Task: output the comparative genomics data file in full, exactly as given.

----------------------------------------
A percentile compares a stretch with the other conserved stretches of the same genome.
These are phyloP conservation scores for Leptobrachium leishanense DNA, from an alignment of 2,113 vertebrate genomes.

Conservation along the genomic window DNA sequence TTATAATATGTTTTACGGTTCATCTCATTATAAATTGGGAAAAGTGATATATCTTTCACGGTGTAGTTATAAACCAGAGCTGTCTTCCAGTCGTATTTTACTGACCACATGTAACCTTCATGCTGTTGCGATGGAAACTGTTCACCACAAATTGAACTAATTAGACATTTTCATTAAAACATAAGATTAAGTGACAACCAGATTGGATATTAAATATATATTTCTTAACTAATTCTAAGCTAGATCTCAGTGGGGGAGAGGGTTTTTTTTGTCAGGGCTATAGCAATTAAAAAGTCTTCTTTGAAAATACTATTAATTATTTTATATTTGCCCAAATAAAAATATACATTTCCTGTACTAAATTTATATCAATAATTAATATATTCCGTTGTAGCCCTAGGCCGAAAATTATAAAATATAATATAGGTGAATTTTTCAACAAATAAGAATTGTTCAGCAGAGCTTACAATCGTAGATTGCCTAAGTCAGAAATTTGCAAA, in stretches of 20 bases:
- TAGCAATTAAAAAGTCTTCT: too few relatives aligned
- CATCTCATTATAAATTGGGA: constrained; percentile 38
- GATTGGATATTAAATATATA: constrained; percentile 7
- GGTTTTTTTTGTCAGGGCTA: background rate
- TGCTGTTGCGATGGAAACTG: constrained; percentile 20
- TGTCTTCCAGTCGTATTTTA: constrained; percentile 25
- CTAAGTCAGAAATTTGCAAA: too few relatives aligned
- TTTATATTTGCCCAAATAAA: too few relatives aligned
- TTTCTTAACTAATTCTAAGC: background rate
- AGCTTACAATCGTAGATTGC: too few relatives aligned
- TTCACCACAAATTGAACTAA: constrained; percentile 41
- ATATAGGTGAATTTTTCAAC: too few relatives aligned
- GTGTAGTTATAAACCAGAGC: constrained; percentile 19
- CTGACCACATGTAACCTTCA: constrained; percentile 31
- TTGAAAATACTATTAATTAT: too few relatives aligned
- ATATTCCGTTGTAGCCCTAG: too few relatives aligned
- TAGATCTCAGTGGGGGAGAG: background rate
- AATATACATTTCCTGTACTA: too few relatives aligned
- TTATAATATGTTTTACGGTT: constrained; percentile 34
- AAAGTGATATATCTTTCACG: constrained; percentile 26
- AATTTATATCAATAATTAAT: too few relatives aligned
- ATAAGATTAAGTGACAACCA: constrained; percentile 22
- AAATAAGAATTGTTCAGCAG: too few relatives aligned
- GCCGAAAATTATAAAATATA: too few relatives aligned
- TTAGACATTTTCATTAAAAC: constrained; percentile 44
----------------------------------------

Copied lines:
A percentile compares a stretch with the other conserved stretches of the same genome.
These are phyloP conservation scores for Leptobrachium leishanense DNA, from an alignment of 2,113 vertebrate genomes.

Conservation along the genomic window DNA sequence TTATAATATGTTTTACGGTTCATCTCATTATAAATTGGGAAAAGTGATATATCTTTCACGGTGTAGTTATAAACCAGAGCTGTCTTCCAGTCGTATTTTACTGACCACATGTAACCTTCATGCTGTTGCGATGGAAACTGTTCACCACAAATTGAACTAATTAGACATTTTCATTAAAACATAAGATTAAGTGACAACCAGATTGGATATTAAATATATATTTCTTAACTAATTCTAAGCTAGATCTCAGTGGGGGAGAGGGTTTTTTTTGTCAGGGCTATAGCAATTAAAAAGTCTTCTTTGAAAATACTATTAATTATTTTATATTTGCCCAAATAAAAATATACATTTCCTGTACTAAATTTATATCAATAATTAATATATTCCGTTGTAGCCCTAGGCCGAAAATTATAAAATATAATATAGGTGAATTTTTCAACAAATAAGAATTGTTCAGCAGAGCTTACAATCGTAGATTGCCTAAGTCAGAAATTTGCAAA, in stretches of 20 bases:
- TAGCAATTAAAAAGTCTTCT: too few relatives aligned
- CATCTCATTATAAATTGGGA: constrained; percentile 38
- GATTGGATATTAAATATATA: constrained; percentile 7
- GGTTTTTTTTGTCAGGGCTA: background rate
- TGCTGTTGCGATGGAAACTG: constrained; percentile 20
- TGTCTTCCAGTCGTATTTTA: constrained; percentile 25
- CTAAGTCAGAAATTTGCAAA: too few relatives aligned
- TTTATATTTGCCCAAATAAA: too few relatives aligned
- TTTCTTAACTAATTCTAAGC: background rate
- AGCTTACAATCGTAGATTGC: too few relatives aligned
- TTCACCACAAATTGAACTAA: constrained; percentile 41
- ATATAGGTGAATTTTTCAAC: too few relatives aligned
- GTGTAGTTATAAACCAGAGC: constrained; percentile 19
- CTGACCACATGTAACCTTCA: constrained; percentile 31
- TTGAAAATACTATTAATTAT: too few relatives aligned
- ATATTCCGTTGTAGCCCTAG: too few relatives aligned
- TAGATCTCAGTGGGGGAGAG: background rate
- AATATACATTTCCTGTACTA: too few relatives aligned
- TTATAATATGTTTTACGGTT: constrained; percentile 34
- AAAGTGATATATCTTTCACG: constrained; percentile 26
- AATTTATATCAATAATTAAT: too few relatives aligned
- ATAAGATTAAGTGACAACCA: constrained; percentile 22
- AAATAAGAATTGTTCAGCAG: too few relatives aligned
- GCCGAAAATTATAAAATATA: too few relatives aligned
- TTAGACATTTTCATTAAAAC: constrained; percentile 44